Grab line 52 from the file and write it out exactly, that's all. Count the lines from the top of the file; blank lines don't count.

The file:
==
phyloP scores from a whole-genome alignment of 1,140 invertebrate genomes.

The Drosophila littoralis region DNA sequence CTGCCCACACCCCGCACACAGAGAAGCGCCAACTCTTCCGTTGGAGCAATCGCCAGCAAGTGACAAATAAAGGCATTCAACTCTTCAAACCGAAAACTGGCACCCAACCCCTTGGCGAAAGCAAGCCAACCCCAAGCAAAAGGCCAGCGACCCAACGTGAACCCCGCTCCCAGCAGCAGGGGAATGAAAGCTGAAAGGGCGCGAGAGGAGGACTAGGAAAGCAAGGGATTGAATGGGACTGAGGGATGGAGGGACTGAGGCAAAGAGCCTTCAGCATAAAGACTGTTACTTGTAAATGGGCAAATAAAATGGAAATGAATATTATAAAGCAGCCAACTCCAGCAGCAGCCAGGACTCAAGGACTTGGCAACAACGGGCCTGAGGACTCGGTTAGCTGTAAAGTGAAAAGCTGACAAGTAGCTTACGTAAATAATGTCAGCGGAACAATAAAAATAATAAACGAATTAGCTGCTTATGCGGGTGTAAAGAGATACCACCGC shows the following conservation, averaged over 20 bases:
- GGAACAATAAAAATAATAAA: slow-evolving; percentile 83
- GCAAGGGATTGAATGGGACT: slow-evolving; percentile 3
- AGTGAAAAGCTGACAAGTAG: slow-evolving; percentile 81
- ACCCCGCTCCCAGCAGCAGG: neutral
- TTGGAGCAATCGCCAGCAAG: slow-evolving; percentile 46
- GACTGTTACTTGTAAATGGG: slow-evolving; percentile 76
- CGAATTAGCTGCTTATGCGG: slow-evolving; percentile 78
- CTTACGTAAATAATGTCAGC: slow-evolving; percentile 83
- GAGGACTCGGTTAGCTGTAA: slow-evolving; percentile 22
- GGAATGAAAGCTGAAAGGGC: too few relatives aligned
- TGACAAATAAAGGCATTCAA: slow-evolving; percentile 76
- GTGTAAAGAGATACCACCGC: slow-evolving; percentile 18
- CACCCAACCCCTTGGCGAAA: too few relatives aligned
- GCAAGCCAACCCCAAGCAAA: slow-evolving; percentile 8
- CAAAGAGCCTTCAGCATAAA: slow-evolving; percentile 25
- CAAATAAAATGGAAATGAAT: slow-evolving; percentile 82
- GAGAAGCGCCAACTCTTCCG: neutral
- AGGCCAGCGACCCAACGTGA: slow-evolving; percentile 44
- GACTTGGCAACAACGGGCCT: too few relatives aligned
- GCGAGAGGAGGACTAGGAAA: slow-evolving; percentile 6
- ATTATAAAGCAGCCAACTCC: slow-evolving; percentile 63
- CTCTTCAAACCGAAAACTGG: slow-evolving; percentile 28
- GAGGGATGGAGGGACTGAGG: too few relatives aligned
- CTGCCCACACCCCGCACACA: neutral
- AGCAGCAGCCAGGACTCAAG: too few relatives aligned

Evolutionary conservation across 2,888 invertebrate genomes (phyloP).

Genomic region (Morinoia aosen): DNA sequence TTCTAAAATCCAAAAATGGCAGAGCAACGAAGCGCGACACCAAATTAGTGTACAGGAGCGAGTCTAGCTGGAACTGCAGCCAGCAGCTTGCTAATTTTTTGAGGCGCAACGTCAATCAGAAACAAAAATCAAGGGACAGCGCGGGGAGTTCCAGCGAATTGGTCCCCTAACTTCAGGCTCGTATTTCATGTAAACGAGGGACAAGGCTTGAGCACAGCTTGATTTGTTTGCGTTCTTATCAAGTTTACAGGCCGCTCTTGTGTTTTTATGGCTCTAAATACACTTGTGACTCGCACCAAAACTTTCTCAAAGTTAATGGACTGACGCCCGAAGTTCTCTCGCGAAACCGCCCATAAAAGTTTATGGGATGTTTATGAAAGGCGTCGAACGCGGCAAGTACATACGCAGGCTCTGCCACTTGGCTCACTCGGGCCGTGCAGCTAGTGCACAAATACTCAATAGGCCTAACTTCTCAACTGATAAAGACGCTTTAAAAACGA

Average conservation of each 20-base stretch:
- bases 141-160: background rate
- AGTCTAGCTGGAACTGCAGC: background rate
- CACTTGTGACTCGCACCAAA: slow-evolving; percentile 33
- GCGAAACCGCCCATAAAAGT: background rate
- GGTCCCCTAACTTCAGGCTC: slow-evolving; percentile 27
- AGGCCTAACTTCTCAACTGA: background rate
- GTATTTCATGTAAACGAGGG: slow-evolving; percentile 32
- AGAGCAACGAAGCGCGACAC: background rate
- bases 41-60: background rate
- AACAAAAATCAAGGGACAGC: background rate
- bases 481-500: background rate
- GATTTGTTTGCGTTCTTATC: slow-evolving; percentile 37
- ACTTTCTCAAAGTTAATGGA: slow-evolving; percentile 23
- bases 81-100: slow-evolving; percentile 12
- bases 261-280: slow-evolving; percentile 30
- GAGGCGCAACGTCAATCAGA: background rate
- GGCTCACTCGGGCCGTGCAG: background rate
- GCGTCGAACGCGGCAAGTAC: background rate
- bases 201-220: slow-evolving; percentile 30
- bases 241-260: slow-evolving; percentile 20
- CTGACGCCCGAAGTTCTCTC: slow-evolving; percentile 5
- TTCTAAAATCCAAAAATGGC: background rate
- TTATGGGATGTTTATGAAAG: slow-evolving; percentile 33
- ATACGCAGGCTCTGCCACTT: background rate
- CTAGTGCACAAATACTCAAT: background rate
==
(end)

- TTCTAAAATCCAAAAATGGC: background rate